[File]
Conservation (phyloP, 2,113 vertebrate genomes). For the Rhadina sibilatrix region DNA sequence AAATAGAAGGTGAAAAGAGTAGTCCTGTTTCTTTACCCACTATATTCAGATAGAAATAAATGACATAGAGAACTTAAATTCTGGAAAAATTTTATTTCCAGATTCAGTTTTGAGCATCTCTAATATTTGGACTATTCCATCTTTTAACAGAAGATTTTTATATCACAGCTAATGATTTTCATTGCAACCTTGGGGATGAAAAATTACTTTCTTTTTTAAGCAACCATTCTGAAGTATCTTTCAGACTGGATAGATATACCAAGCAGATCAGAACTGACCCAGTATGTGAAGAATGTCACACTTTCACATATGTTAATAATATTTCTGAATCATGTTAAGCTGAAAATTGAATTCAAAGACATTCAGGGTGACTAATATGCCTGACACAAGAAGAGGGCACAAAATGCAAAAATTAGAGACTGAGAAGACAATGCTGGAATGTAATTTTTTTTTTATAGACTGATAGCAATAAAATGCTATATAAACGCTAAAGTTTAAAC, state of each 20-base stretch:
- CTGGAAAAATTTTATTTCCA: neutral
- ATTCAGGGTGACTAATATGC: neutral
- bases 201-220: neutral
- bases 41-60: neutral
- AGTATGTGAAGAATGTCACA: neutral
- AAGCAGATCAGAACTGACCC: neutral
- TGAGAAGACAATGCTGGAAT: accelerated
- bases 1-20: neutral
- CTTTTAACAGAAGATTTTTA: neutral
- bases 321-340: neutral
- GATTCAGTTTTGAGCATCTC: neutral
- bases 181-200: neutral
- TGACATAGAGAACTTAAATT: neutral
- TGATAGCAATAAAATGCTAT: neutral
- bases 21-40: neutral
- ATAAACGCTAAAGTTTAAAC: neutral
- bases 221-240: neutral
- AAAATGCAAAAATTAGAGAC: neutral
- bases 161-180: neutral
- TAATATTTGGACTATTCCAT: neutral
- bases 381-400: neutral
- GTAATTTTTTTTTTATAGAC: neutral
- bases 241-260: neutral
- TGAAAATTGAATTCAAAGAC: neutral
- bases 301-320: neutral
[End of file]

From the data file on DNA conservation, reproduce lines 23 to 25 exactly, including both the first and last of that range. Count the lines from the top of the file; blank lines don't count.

- GTAATTTTTTTTTTATAGAC: neutral
- bases 241-260: neutral
- TGAAAATTGAATTCAAAGAC: neutral